During the two terms of President George W. Bush, Paul Ryan was one of Bush’s biggest supporters, as he was a solid yes vote on all of Bush’s major actions. He voted for both of the Bush tax cuts; voted for going to war with Afghanistan; voted for giving President Bush the authority to invade Iraq; voted yes on enacting the Part D drug prescription benefit; and supported the TARP program to bail out floundering financial institutions. He even lobbied Bush to make partial privatization of Social Security a policy priority in his second term.
Paul Ryan was thus a willing participant in approving initiatives, which, collectively, carry a heavy long-term cost. Economist Joseph Stiglitz and colleague estimate the long-term cost of the wars in Afghanistan and Iraq to be at least $3 trillion. The revenue loss from the two tax cuts has passed the $1 trillion mark. The prescription drug benefit was costed out at $400 billion for the first ten years by the Bush administration’s leading expert; however, the administration deliberately low-balled the estimated cost to squeeze it through the U.S. House. The full monetary cost of TARP is in dispute but it will be substantial.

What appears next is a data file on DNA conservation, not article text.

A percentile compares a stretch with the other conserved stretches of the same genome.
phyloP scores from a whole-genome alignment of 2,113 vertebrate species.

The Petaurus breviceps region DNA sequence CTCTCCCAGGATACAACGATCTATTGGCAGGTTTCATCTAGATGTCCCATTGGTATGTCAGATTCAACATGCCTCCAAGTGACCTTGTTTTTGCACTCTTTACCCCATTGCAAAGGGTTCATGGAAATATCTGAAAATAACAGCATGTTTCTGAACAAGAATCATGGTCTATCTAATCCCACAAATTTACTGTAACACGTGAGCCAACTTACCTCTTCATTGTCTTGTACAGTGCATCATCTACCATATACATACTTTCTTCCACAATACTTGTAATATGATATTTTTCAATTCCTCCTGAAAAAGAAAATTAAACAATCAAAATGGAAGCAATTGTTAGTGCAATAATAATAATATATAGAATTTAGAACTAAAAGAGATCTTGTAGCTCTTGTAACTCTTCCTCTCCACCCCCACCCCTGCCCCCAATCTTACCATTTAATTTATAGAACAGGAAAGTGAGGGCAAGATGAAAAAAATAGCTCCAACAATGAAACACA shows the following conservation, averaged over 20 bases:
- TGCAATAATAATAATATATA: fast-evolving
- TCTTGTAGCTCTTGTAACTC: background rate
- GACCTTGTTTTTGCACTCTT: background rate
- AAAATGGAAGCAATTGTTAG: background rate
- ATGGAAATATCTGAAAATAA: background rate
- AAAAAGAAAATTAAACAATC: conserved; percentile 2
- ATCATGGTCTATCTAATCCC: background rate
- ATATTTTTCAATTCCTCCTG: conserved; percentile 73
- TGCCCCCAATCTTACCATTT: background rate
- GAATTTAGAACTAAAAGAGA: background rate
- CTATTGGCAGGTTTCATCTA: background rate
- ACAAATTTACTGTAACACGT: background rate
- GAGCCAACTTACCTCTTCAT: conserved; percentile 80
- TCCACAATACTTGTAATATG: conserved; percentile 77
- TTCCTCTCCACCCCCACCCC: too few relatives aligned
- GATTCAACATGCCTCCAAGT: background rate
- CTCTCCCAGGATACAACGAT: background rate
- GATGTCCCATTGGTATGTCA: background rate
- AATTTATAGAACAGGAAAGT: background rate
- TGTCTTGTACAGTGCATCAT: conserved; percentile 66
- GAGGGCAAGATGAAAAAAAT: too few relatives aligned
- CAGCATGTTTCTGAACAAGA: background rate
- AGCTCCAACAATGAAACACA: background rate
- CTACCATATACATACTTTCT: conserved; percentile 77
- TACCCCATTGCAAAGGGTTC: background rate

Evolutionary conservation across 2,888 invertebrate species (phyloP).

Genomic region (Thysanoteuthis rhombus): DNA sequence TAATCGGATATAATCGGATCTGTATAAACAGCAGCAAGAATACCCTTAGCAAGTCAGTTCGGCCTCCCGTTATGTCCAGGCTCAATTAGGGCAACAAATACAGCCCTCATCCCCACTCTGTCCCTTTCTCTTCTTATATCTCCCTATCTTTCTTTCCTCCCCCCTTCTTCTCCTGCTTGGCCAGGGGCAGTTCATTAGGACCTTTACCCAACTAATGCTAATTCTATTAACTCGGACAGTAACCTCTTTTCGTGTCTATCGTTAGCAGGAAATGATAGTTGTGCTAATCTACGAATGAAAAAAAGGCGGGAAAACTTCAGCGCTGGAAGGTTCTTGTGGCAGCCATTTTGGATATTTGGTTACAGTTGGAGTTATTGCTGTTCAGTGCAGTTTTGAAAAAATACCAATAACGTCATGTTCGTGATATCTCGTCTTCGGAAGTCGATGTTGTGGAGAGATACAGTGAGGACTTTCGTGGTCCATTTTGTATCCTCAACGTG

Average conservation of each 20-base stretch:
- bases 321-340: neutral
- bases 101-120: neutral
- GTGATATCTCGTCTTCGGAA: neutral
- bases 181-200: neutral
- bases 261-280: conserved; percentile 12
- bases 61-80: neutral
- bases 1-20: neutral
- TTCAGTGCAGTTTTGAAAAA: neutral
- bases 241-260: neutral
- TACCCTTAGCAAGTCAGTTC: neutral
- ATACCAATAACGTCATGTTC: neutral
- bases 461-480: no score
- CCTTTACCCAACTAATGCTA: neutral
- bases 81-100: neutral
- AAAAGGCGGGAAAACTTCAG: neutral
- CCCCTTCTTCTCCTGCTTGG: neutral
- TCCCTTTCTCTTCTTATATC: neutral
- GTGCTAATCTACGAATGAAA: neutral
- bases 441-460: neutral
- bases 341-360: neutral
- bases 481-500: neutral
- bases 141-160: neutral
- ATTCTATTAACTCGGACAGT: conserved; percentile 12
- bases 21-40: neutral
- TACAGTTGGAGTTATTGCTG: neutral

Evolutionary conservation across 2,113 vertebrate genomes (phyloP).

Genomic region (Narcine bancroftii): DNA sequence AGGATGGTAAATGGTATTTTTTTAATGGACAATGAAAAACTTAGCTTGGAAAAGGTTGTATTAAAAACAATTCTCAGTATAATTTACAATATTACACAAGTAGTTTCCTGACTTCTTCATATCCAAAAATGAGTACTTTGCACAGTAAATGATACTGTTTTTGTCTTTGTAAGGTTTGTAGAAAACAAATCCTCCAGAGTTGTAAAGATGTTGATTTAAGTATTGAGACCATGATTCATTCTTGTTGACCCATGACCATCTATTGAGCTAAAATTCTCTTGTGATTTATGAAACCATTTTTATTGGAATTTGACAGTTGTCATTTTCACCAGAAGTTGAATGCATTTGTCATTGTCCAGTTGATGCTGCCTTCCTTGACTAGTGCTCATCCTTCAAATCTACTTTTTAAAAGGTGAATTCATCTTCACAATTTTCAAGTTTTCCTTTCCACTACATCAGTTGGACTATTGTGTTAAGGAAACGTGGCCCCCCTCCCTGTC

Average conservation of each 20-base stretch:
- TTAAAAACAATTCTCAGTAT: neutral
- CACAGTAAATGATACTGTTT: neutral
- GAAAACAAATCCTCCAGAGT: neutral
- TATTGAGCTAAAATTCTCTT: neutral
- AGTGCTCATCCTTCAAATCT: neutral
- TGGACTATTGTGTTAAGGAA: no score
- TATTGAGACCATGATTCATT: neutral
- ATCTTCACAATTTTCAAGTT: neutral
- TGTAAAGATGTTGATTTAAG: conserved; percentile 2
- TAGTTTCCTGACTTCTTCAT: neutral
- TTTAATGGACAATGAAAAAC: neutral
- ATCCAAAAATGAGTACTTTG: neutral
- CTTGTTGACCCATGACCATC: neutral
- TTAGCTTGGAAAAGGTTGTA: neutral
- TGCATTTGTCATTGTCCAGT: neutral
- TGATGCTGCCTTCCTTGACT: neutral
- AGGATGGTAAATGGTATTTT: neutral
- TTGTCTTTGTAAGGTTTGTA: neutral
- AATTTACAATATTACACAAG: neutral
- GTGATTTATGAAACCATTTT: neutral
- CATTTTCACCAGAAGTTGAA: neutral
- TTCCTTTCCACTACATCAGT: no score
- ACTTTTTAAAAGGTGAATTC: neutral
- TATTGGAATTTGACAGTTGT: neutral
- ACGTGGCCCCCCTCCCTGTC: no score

The contrast between Paul Ryan’s words about cutting government spending and his actions as a lawmaker have continued into the Obama administration. Ryan has been a harsh critic of President Obama’s stimulus plan but both the Boston Globe and the Wall Street Journal have reported on Ryan’s letters to the Labor Department and the Department of Energy to obtain stimulus funds for local energy groups. When the Wall Street Journal pressed Ryan on his fund solicitation, he at first denied any solicitation; however, when presented with the letters he signed, he characterized them as carrying out “constituent service requests.” There is a big difference between helping out an individual or family with a problem and trying to help businesses get funding from a program that Ryan has labeled as a big government giveaway.
Rep. Paul Ryan has already contributed to deepening the deficit hole through his voting record. He will deepen it further with his budget plan to drop the top marginal tax rate from 35 to 25 percent, without identifying any compensating increases in revenue.